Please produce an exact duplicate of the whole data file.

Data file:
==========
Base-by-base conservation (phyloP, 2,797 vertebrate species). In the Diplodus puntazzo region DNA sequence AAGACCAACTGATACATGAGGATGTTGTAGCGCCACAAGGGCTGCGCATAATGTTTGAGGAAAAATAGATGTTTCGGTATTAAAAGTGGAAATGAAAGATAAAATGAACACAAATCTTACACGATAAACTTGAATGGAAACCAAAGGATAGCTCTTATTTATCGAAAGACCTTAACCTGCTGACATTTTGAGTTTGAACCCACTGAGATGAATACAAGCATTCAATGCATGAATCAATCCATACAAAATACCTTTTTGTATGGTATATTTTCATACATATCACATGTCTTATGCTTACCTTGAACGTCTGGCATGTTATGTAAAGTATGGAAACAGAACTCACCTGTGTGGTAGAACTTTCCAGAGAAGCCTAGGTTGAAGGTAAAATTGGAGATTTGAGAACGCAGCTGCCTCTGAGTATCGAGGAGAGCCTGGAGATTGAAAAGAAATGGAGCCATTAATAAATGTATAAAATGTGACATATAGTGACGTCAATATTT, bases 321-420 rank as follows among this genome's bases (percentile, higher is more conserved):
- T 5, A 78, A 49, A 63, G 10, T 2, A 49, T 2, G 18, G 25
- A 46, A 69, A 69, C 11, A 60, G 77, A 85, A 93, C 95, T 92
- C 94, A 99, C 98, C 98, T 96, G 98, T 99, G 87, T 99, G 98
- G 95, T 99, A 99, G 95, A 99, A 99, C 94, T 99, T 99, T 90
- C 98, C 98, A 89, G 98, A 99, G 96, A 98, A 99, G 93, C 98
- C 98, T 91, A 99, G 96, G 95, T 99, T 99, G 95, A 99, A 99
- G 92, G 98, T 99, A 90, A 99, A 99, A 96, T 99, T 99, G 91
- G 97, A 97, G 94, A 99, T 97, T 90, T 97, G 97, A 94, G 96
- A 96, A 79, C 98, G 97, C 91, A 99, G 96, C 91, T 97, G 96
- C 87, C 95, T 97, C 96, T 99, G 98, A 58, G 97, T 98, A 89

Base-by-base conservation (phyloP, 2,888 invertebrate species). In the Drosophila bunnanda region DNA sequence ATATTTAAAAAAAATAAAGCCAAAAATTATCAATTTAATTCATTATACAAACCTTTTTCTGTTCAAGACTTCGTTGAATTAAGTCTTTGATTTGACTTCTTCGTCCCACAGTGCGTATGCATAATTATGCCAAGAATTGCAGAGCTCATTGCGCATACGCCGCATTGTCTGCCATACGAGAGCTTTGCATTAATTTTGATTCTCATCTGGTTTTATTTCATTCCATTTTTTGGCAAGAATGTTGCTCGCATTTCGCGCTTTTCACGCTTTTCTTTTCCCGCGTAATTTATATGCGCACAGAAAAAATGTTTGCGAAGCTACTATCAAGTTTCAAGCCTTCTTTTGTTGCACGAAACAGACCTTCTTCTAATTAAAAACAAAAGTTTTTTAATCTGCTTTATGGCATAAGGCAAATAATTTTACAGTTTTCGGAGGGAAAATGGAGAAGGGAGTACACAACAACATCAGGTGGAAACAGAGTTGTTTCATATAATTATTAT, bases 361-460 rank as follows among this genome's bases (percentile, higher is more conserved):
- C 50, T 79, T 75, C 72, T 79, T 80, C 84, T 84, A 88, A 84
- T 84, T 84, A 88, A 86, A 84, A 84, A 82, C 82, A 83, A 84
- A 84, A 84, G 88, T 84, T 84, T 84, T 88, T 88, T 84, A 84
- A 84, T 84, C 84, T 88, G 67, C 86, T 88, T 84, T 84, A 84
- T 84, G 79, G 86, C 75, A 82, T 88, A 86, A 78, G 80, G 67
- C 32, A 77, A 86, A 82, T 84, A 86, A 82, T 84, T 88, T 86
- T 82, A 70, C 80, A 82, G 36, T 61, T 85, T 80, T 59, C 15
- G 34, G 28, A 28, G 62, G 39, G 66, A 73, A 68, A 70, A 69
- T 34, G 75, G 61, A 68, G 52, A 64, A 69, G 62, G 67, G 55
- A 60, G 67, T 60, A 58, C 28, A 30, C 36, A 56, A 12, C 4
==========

Base-by-base conservation (phyloP, 2,797 vertebrate species). In the Diplodus puntazzo region DNA sequence AAGACCAACTGATACATGAGGATGTTGTAGCGCCACAAGGGCTGCGCATAATGTTTGAGGAAAAATAGATGTTTCGGTATTAAAAGTGGAAATGAAAGATAAAATGAACACAAATCTTACACGATAAACTTGAATGGAAACCAAAGGATAGCTCTTATTTATCGAAAGACCTTAACCTGCTGACATTTTGAGTTTGAACCCACTGAGATGAATACAAGCATTCAATGCATGAATCAATCCATACAAAATACCTTTTTGTATGGTATATTTTCATACATATCACATGTCTTATGCTTACCTTGAACGTCTGGCATGTTATGTAAAGTATGGAAACAGAACTCACCTGTGTGGTAGAACTTTCCAGAGAAGCCTAGGTTGAAGGTAAAATTGGAGATTTGAGAACGCAGCTGCCTCTGAGTATCGAGGAGAGCCTGGAGATTGAAAAGAAATGGAGCCATTAATAAATGTATAAAATGTGACATATAGTGACGTCAATATTT, bases 321-420 rank as follows among this genome's bases (percentile, higher is more conserved):
- T 5, A 78, A 49, A 63, G 10, T 2, A 49, T 2, G 18, G 25
- A 46, A 69, A 69, C 11, A 60, G 77, A 85, A 93, C 95, T 92
- C 94, A 99, C 98, C 98, T 96, G 98, T 99, G 87, T 99, G 98
- G 95, T 99, A 99, G 95, A 99, A 99, C 94, T 99, T 99, T 90
- C 98, C 98, A 89, G 98, A 99, G 96, A 98, A 99, G 93, C 98
- C 98, T 91, A 99, G 96, G 95, T 99, T 99, G 95, A 99, A 99
- G 92, G 98, T 99, A 90, A 99, A 99, A 96, T 99, T 99, G 91
- G 97, A 97, G 94, A 99, T 97, T 90, T 97, G 97, A 94, G 96
- A 96, A 79, C 98, G 97, C 91, A 99, G 96, C 91, T 97, G 96
- C 87, C 95, T 97, C 96, T 99, G 98, A 58, G 97, T 98, A 89

Base-by-base conservation (phyloP, 2,888 invertebrate species). In the Drosophila bunnanda region DNA sequence ATATTTAAAAAAAATAAAGCCAAAAATTATCAATTTAATTCATTATACAAACCTTTTTCTGTTCAAGACTTCGTTGAATTAAGTCTTTGATTTGACTTCTTCGTCCCACAGTGCGTATGCATAATTATGCCAAGAATTGCAGAGCTCATTGCGCATACGCCGCATTGTCTGCCATACGAGAGCTTTGCATTAATTTTGATTCTCATCTGGTTTTATTTCATTCCATTTTTTGGCAAGAATGTTGCTCGCATTTCGCGCTTTTCACGCTTTTCTTTTCCCGCGTAATTTATATGCGCACAGAAAAAATGTTTGCGAAGCTACTATCAAGTTTCAAGCCTTCTTTTGTTGCACGAAACAGACCTTCTTCTAATTAAAAACAAAAGTTTTTTAATCTGCTTTATGGCATAAGGCAAATAATTTTACAGTTTTCGGAGGGAAAATGGAGAAGGGAGTACACAACAACATCAGGTGGAAACAGAGTTGTTTCATATAATTATTAT, bases 361-460 rank as follows among this genome's bases (percentile, higher is more conserved):
- C 50, T 79, T 75, C 72, T 79, T 80, C 84, T 84, A 88, A 84
- T 84, T 84, A 88, A 86, A 84, A 84, A 82, C 82, A 83, A 84
- A 84, A 84, G 88, T 84, T 84, T 84, T 88, T 88, T 84, A 84
- A 84, T 84, C 84, T 88, G 67, C 86, T 88, T 84, T 84, A 84
- T 84, G 79, G 86, C 75, A 82, T 88, A 86, A 78, G 80, G 67
- C 32, A 77, A 86, A 82, T 84, A 86, A 82, T 84, T 88, T 86
- T 82, A 70, C 80, A 82, G 36, T 61, T 85, T 80, T 59, C 15
- G 34, G 28, A 28, G 62, G 39, G 66, A 73, A 68, A 70, A 69
- T 34, G 75, G 61, A 68, G 52, A 64, A 69, G 62, G 67, G 55
- A 60, G 67, T 60, A 58, C 28, A 30, C 36, A 56, A 12, C 4